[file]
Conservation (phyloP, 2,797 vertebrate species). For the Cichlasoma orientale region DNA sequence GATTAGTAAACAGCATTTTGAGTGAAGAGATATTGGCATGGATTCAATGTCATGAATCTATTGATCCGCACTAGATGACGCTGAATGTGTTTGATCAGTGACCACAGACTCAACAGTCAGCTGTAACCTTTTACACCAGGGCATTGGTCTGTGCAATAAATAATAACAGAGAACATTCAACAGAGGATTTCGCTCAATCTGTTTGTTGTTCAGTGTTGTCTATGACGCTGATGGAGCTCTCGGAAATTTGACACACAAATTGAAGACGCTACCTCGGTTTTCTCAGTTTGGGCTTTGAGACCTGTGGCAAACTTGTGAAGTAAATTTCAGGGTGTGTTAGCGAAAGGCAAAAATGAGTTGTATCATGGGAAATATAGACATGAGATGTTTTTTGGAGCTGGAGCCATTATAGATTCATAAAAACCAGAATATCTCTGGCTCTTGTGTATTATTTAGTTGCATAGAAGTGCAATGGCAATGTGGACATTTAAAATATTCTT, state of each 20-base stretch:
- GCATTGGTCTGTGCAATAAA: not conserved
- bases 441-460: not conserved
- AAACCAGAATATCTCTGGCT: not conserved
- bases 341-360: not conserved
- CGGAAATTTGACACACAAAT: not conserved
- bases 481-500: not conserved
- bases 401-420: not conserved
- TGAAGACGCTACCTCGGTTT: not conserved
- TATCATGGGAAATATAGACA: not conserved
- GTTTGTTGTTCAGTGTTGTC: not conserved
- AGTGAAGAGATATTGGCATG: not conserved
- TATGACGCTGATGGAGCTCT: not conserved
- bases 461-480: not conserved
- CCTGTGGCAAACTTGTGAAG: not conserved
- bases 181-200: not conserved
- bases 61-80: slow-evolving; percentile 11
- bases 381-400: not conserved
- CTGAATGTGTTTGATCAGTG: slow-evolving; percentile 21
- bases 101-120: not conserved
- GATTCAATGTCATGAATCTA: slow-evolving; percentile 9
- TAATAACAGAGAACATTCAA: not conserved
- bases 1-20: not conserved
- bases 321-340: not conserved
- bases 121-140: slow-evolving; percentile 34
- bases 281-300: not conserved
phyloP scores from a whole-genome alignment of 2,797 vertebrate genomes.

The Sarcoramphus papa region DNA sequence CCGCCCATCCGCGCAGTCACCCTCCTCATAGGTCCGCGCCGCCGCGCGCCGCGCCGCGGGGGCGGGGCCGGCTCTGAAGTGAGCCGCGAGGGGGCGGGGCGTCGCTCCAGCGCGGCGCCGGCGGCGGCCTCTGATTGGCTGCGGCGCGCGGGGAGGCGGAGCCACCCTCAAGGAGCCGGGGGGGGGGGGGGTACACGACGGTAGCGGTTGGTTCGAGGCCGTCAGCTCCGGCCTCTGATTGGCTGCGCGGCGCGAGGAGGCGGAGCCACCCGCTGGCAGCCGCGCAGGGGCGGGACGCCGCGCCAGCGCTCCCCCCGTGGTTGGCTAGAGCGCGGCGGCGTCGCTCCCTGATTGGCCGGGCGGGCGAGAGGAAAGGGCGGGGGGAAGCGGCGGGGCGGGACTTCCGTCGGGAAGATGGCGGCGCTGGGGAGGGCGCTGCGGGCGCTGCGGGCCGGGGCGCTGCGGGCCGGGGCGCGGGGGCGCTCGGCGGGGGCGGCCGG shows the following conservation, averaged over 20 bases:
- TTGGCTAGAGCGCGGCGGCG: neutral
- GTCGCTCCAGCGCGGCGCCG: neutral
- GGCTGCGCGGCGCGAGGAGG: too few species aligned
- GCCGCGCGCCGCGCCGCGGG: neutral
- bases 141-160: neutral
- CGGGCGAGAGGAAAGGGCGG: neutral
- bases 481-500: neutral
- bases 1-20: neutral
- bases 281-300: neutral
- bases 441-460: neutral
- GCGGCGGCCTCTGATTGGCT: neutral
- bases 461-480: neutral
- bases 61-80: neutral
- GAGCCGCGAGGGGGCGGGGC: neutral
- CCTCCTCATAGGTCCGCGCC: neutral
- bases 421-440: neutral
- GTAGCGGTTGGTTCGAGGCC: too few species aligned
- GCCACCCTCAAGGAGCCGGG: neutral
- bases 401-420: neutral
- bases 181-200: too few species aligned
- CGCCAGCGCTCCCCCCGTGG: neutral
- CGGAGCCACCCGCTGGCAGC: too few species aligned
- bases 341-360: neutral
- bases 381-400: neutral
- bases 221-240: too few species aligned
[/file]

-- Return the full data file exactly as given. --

Conservation (phyloP, 2,797 vertebrate species). For the Cichlasoma orientale region DNA sequence GATTAGTAAACAGCATTTTGAGTGAAGAGATATTGGCATGGATTCAATGTCATGAATCTATTGATCCGCACTAGATGACGCTGAATGTGTTTGATCAGTGACCACAGACTCAACAGTCAGCTGTAACCTTTTACACCAGGGCATTGGTCTGTGCAATAAATAATAACAGAGAACATTCAACAGAGGATTTCGCTCAATCTGTTTGTTGTTCAGTGTTGTCTATGACGCTGATGGAGCTCTCGGAAATTTGACACACAAATTGAAGACGCTACCTCGGTTTTCTCAGTTTGGGCTTTGAGACCTGTGGCAAACTTGTGAAGTAAATTTCAGGGTGTGTTAGCGAAAGGCAAAAATGAGTTGTATCATGGGAAATATAGACATGAGATGTTTTTTGGAGCTGGAGCCATTATAGATTCATAAAAACCAGAATATCTCTGGCTCTTGTGTATTATTTAGTTGCATAGAAGTGCAATGGCAATGTGGACATTTAAAATATTCTT, state of each 20-base stretch:
- GCATTGGTCTGTGCAATAAA: not conserved
- bases 441-460: not conserved
- AAACCAGAATATCTCTGGCT: not conserved
- bases 341-360: not conserved
- CGGAAATTTGACACACAAAT: not conserved
- bases 481-500: not conserved
- bases 401-420: not conserved
- TGAAGACGCTACCTCGGTTT: not conserved
- TATCATGGGAAATATAGACA: not conserved
- GTTTGTTGTTCAGTGTTGTC: not conserved
- AGTGAAGAGATATTGGCATG: not conserved
- TATGACGCTGATGGAGCTCT: not conserved
- bases 461-480: not conserved
- CCTGTGGCAAACTTGTGAAG: not conserved
- bases 181-200: not conserved
- bases 61-80: slow-evolving; percentile 11
- bases 381-400: not conserved
- CTGAATGTGTTTGATCAGTG: slow-evolving; percentile 21
- bases 101-120: not conserved
- GATTCAATGTCATGAATCTA: slow-evolving; percentile 9
- TAATAACAGAGAACATTCAA: not conserved
- bases 1-20: not conserved
- bases 321-340: not conserved
- bases 121-140: slow-evolving; percentile 34
- bases 281-300: not conserved
phyloP scores from a whole-genome alignment of 2,797 vertebrate genomes.

The Sarcoramphus papa region DNA sequence CCGCCCATCCGCGCAGTCACCCTCCTCATAGGTCCGCGCCGCCGCGCGCCGCGCCGCGGGGGCGGGGCCGGCTCTGAAGTGAGCCGCGAGGGGGCGGGGCGTCGCTCCAGCGCGGCGCCGGCGGCGGCCTCTGATTGGCTGCGGCGCGCGGGGAGGCGGAGCCACCCTCAAGGAGCCGGGGGGGGGGGGGGTACACGACGGTAGCGGTTGGTTCGAGGCCGTCAGCTCCGGCCTCTGATTGGCTGCGCGGCGCGAGGAGGCGGAGCCACCCGCTGGCAGCCGCGCAGGGGCGGGACGCCGCGCCAGCGCTCCCCCCGTGGTTGGCTAGAGCGCGGCGGCGTCGCTCCCTGATTGGCCGGGCGGGCGAGAGGAAAGGGCGGGGGGAAGCGGCGGGGCGGGACTTCCGTCGGGAAGATGGCGGCGCTGGGGAGGGCGCTGCGGGCGCTGCGGGCCGGGGCGCTGCGGGCCGGGGCGCGGGGGCGCTCGGCGGGGGCGGCCGG shows the following conservation, averaged over 20 bases:
- TTGGCTAGAGCGCGGCGGCG: neutral
- GTCGCTCCAGCGCGGCGCCG: neutral
- GGCTGCGCGGCGCGAGGAGG: too few species aligned
- GCCGCGCGCCGCGCCGCGGG: neutral
- bases 141-160: neutral
- CGGGCGAGAGGAAAGGGCGG: neutral
- bases 481-500: neutral
- bases 1-20: neutral
- bases 281-300: neutral
- bases 441-460: neutral
- GCGGCGGCCTCTGATTGGCT: neutral
- bases 461-480: neutral
- bases 61-80: neutral
- GAGCCGCGAGGGGGCGGGGC: neutral
- CCTCCTCATAGGTCCGCGCC: neutral
- bases 421-440: neutral
- GTAGCGGTTGGTTCGAGGCC: too few species aligned
- GCCACCCTCAAGGAGCCGGG: neutral
- bases 401-420: neutral
- bases 181-200: too few species aligned
- CGCCAGCGCTCCCCCCGTGG: neutral
- CGGAGCCACCCGCTGGCAGC: too few species aligned
- bases 341-360: neutral
- bases 381-400: neutral
- bases 221-240: too few species aligned